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550 Phil. 835


[ G.R. NO. 168641, April 27, 2007 ]




Before us is a Petition for Review on Certiorari filed by the People of the Philippines assailing the Decision[1] of the Court of Appeals (CA) dated June 22, 2005 in CA-G.R. SP No. 72784, reversing the Order of the Regional Trial Court (RTC), Branch 19, Manila and dismissing the criminal case for slight physical injuries against respondent on the ground that the offense charged had already prescribed.

The undisputed facts are as follows.

On June 12, 1999, a dispute arose between respondent and his co-accused Leonida Bautista, on one hand, and private complainant Felipe Goyena, Jr., on the other.

Private complainant filed a Complaint with the Office of the Barangay of Malate, Manila, but no settlement was reached. The barangay chairman then issued a Certification to file action dated August 11, 1999.[2]

On August 16, 1999, private complainant filed with the Office of the City Prosecutor (OCP) a Complaint for slight physical injuries against herein respondent and his co-accused. After conducting the preliminary investigation, Prosecutor Jessica Junsay-Ong issued a Joint Resolution dated November 8, 1999 recommending the filing of an Information against herein respondent. Such recommendation was approved by the City Prosecutor, represented by First Assistant City Prosecutor Eufrocino A. Sulla, but the date of such approval cannot be found in the records. The Information was, however, filed with the Metropolitan Trial Court (MeTC) of Manila, Branch 28 only on June 20, 2000.

Respondent sought the dismissal of the case against him on the ground that by the time the Information was filed, the 60-day period of prescription from the date of the commission of the crime, that is, on June 12, 1999 had already elapsed. The MeTC ruled that the offense had not yet prescribed.

Respondent elevated the issue to the RTC via a Petition for Certiorari, but the RTC denied said petition and concurred with the opinion of the MeTC.

Respondent then filed a Petition for Certiorari with the CA. On June 22, 2005, the CA rendered its Decision wherein it held that, indeed, the 60-day prescriptive period was interrupted when the offended party filed a Complaint with the OCP of Manila on August 16, 1999. Nevertheless, the CA concluded that the offense had prescribed by the time the Information was filed with the MeTC, reasoning as follows:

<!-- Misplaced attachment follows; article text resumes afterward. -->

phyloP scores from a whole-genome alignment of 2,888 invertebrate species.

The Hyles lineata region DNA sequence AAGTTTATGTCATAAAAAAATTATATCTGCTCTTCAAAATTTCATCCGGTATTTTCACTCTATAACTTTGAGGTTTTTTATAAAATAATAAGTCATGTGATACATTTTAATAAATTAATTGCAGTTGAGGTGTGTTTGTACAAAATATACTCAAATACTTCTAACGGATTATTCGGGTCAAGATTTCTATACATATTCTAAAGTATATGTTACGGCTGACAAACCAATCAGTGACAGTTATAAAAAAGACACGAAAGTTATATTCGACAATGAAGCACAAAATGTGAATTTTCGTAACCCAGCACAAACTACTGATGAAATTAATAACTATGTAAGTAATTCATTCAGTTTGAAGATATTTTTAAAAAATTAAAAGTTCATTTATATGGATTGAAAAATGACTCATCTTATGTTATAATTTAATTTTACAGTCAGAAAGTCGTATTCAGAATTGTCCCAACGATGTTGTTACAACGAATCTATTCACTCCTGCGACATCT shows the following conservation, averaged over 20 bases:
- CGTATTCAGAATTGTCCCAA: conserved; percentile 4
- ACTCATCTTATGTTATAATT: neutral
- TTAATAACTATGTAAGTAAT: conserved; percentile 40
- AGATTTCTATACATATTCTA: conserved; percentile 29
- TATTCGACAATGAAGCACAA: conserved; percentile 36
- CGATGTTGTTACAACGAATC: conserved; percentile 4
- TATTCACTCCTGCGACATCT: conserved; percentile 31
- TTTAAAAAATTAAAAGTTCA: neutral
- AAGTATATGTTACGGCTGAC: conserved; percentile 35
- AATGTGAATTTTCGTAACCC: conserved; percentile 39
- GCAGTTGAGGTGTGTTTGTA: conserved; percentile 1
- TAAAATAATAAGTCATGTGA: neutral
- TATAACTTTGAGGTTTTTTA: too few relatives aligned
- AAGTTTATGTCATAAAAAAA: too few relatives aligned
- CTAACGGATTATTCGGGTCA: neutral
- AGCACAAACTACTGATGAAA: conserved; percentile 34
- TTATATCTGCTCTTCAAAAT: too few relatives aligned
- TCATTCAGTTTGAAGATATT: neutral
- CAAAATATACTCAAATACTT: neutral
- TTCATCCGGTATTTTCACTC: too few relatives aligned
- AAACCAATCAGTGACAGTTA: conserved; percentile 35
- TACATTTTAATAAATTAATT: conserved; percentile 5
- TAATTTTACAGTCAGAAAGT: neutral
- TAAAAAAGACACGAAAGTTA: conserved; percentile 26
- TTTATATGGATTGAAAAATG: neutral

In the case on hand, although the approval of the Joint Resolution of ACP Junsay-Ong bears no date, it effectively terminated the proceedings at the OCP. Hence, even if the 10-day period for the CP or ACP Sulla, his designated alter ego, to act on the resolution is extended up to the utmost limit, it ought not have been taken as late as the last day of the year 1999. Yet, the information was filed with the MeTC only on June 20, 2000, or already nearly six (6) months into the next year. To use once again the language of Article 91 of the RPC, the proceedings at the CPO was "unjustifiably stopped for any reason not imputable to him (the accused)" for a time very much more than the prescriptive period of only two (2) months. The offense charged had, therefore, already prescribed when filed with the court on June 20, 2000. x x x[3] (Emphasis supplied)
The dispositive portion of the assailed CA Decision reads as follows:
WHEREFORE, we hereby REVERSE and SET ASIDE the appealed Orders of both courts below and Criminal Case No. 344030-CR, entitled: "People of the Philippines, Plaintiff, -versus- Clemente Bautista and Leonida Bautista, Accused," is ordered DISMISSED. Costs de oficio.

Petitioner now comes before this Court seeking the reversal of the foregoing CA Decision. The Court gives due course to the petition notwithstanding the fact that petitioner did not file a Motion for Reconsideration of the decision of the CA before the filing of herein petition. It is not a condition sine qua non for the filing of a petition for review under Rule 45 of the Rules of Court.[5]

The Court finds merit in the petition.

It is not disputed that the filing of the Complaint with the OCP effectively interrupted the running of the 60-day prescriptive period for instituting the criminal action for slight physical injuries. However, the sole issue for resolution in this case is whether the prescriptive period began to run anew after the investigating prosecutor's recommendation to file the proper criminal information against respondent was approved by the City Prosecutor.

The answer is in the negative.

Article 91 of the Revised Penal Code provides thus: